7. I can tell you stories about students I went to high school with and what it did to them. I see the destructive patterns in lives of people close to me right now – sadly they don’t think it’s a big deal. Until…there’s always a moment when one’s eyes become open.

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  8. I believe we’re in the minority, but I wholeheartedly agree with you Jan!!! Canada legalized marijuana a few years ago and our governments at all levels are too stupid to keep statistics on increased issues with intoxicated driving, increased mental illness, and of course lack of motivation due to chemically altered brain functions. The science is there, plenty of peer reviewed studies correlate regular marijuana use with mental illnesses such as schizophrenia. And anecdotally I’ve seen wild things happening on the highway due to people driving under the influence of marijuana, I’m sure. But nobody is listening. As our society degrades in morals and values, all kinds of behaviours will be legitimized by being made legal, but legality and morality are sometimes two very different things. Guiding young adults in our current societal culture is more than challenging. Don’t get me started. Thank you for sharing your very honest post. Sorry to go off on a tangent.

    Liked by 1 person

    1. Oh, I so appreciate this feedback, these are all sound facts! I think the reason the government does not want to keep track of the stats is because they don’t want to acknowledge it. They already know of all the negative impacts, but instead they want to focus on all the revenue this industry is generating at our children’s expense!

      Liked by 1 person

      1. That is absolutely true Jan! It’s always all about money and politics for our leaders. It’s actually very sad that integrity and morality mean so little. I could go on and on, but I won’t. 🙂

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  9. I know it’s a complicated issue, but I agree with you. I think it should only be legal for medical reasons, as it’s too easy to abuse and now it’s harder for young people to say “no.” Plus, it’s scary to think of how many people will be driving while “high” or doing a number of other things that require concentration……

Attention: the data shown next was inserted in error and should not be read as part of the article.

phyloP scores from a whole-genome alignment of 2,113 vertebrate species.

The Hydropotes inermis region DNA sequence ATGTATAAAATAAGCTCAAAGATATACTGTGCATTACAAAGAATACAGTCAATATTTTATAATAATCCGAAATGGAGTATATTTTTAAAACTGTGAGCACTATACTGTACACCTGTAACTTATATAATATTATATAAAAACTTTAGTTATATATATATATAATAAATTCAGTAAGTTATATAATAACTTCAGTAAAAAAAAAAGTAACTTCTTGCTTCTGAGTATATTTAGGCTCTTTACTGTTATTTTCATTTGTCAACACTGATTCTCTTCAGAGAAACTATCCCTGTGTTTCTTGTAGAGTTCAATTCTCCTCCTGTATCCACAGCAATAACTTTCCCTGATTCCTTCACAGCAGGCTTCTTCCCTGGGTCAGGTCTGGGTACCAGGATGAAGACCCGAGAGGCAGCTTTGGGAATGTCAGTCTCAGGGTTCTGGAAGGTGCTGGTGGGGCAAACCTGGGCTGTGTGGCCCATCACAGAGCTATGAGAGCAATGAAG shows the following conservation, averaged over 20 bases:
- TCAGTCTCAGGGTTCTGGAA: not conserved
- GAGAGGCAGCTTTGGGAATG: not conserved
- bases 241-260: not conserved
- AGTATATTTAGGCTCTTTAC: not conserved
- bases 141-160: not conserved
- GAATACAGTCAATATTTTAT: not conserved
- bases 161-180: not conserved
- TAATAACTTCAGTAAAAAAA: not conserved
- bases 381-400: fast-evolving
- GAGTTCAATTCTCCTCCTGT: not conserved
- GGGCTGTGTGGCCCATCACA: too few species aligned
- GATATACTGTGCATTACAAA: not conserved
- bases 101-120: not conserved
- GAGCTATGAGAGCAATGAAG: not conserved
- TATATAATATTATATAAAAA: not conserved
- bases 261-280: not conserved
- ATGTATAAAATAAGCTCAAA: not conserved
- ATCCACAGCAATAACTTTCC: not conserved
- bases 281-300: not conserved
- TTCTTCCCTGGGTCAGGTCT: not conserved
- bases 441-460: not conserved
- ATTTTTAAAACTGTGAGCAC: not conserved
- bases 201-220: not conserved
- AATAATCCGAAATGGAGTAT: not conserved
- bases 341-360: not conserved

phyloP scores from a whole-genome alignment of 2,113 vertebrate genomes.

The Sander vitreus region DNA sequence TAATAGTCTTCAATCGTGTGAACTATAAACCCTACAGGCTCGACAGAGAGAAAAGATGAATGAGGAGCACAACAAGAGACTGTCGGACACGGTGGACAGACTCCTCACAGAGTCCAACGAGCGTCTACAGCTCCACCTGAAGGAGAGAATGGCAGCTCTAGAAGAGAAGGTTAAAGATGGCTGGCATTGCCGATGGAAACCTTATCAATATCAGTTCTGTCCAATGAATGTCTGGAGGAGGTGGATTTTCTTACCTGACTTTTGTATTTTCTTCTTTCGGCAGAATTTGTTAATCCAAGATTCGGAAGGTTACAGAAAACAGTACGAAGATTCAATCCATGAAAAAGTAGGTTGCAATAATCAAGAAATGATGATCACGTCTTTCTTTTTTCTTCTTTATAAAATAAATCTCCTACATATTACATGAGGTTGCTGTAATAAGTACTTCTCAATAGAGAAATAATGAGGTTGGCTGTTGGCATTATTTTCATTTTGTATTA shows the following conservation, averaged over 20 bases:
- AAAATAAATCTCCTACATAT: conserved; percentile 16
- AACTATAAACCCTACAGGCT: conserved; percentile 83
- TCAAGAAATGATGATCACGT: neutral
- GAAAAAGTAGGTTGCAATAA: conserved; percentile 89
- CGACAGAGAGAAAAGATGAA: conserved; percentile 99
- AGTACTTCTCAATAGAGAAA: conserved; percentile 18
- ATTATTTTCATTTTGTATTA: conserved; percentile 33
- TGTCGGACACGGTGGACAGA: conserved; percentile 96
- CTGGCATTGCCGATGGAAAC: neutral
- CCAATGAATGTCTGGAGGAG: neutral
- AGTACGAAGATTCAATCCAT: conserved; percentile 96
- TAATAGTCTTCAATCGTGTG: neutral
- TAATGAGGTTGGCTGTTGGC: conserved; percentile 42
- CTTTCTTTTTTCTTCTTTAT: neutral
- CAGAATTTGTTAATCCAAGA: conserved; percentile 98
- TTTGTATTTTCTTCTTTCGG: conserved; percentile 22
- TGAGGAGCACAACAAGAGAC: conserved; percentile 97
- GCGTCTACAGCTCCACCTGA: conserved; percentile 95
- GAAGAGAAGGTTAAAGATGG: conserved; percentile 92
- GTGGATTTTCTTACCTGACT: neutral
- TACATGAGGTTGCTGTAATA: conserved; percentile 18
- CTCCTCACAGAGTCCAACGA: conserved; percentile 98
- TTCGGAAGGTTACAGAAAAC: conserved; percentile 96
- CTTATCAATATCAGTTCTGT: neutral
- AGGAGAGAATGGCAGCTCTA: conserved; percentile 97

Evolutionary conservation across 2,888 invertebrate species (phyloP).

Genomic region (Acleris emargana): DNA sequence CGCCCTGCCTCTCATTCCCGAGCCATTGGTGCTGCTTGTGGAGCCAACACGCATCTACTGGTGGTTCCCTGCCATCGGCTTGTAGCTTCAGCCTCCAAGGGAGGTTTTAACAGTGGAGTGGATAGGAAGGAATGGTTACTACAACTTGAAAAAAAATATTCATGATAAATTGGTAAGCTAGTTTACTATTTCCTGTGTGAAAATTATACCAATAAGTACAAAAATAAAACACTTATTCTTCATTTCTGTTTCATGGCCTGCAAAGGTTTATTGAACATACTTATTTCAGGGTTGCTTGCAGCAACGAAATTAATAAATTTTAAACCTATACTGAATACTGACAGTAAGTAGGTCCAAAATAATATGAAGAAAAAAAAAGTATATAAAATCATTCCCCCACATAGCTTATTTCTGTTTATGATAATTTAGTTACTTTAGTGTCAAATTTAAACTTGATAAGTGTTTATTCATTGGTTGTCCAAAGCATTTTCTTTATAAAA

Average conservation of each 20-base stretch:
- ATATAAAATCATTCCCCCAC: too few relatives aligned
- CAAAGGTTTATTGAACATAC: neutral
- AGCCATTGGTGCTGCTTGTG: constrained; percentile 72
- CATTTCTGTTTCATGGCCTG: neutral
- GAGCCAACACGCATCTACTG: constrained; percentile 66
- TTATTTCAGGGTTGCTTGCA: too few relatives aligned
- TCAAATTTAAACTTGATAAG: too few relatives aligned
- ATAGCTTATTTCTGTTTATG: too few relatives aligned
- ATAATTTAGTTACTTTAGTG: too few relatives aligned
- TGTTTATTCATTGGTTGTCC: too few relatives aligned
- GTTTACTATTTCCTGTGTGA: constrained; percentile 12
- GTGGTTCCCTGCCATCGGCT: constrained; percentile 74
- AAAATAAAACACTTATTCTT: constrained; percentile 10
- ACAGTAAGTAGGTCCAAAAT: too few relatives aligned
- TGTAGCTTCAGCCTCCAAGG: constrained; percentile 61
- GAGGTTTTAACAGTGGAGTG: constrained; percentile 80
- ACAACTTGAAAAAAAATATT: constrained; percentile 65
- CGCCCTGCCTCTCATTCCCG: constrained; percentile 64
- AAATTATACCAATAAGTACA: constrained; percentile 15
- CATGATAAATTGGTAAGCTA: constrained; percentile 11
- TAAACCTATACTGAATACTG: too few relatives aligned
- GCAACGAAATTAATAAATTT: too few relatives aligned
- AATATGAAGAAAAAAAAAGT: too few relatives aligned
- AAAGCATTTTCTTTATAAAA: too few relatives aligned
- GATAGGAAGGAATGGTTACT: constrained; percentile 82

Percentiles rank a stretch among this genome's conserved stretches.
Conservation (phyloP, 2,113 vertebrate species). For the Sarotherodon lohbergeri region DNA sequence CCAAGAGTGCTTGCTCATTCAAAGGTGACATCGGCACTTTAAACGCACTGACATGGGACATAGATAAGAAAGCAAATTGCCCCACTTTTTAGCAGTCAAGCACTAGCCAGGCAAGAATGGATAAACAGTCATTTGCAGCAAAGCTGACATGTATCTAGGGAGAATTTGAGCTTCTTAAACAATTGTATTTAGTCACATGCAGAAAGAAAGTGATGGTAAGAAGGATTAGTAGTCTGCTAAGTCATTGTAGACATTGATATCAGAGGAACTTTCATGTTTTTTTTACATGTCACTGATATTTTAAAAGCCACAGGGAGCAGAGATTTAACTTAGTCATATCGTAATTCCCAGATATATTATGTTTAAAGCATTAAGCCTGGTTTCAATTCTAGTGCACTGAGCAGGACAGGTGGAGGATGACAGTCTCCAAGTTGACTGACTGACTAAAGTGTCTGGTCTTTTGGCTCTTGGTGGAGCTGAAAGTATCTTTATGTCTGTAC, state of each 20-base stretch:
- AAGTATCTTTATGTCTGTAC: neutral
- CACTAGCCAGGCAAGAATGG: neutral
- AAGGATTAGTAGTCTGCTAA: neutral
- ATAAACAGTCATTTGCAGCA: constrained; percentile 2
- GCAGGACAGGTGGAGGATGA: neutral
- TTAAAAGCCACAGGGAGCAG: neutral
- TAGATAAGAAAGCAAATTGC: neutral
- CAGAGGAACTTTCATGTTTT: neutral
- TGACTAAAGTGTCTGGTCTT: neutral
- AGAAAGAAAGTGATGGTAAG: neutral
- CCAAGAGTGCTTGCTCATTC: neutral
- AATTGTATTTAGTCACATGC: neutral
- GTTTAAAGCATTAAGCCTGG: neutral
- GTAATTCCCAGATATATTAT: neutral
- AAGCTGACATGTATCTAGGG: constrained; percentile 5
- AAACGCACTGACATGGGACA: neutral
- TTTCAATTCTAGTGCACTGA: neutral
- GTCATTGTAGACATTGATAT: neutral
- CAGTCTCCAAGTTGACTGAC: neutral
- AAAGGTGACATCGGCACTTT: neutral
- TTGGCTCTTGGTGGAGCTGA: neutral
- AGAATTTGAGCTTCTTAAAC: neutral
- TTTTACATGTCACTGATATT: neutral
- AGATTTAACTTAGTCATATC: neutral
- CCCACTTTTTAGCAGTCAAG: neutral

Liked by 1 person

  10. Colorado is a legalized state. I lived there many years, and now I see more homelessness, more poverty than before. My children still live in Colorado, they say it has made things worse, and the promised improvements for the taxes off this drug are not seen. I do not agree with legalization. As they say with every policy change…follow the money. Politics and Greed are bedfellows. A post well written and good clarity. Thank you for sharing.

    Liked by 1 person

  11. People are already indulging in varied ways, so I think it’s best to legalize it as a way to stop criminalizing it (which has only led to more Black and Brown people being imprisoned). Sorry to conflate a bunch of issues, but I hope you know what I’m saying overall.

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  12. Good point about the imprisonment but do you know they can actually decriminalize it without legalizing it. I didn’t even know that until one of my commentors let me know they have decriminalized it in Jamaica. Under decriminalization they loosen criminal penalties, but the manufacturing and marketing of the drug remains illegal.

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  13. You know most ppl in my country Jamaica complains that it’s not legal here. Well couple ounces is i guess…. But some Jamaicans wish they could grow it and make money from it like the rest of the world too. I bet they aren’t thinking about anything but making money too.

    Liked by 1 person

    1. Jamaica is my home country too 😊. They have decriminalized the possession of small amounts in Jamaica, but it is still illegal to market and sell it. I agree with you, yes, they want to make it legal so they can make big bucks too, especially to tourists.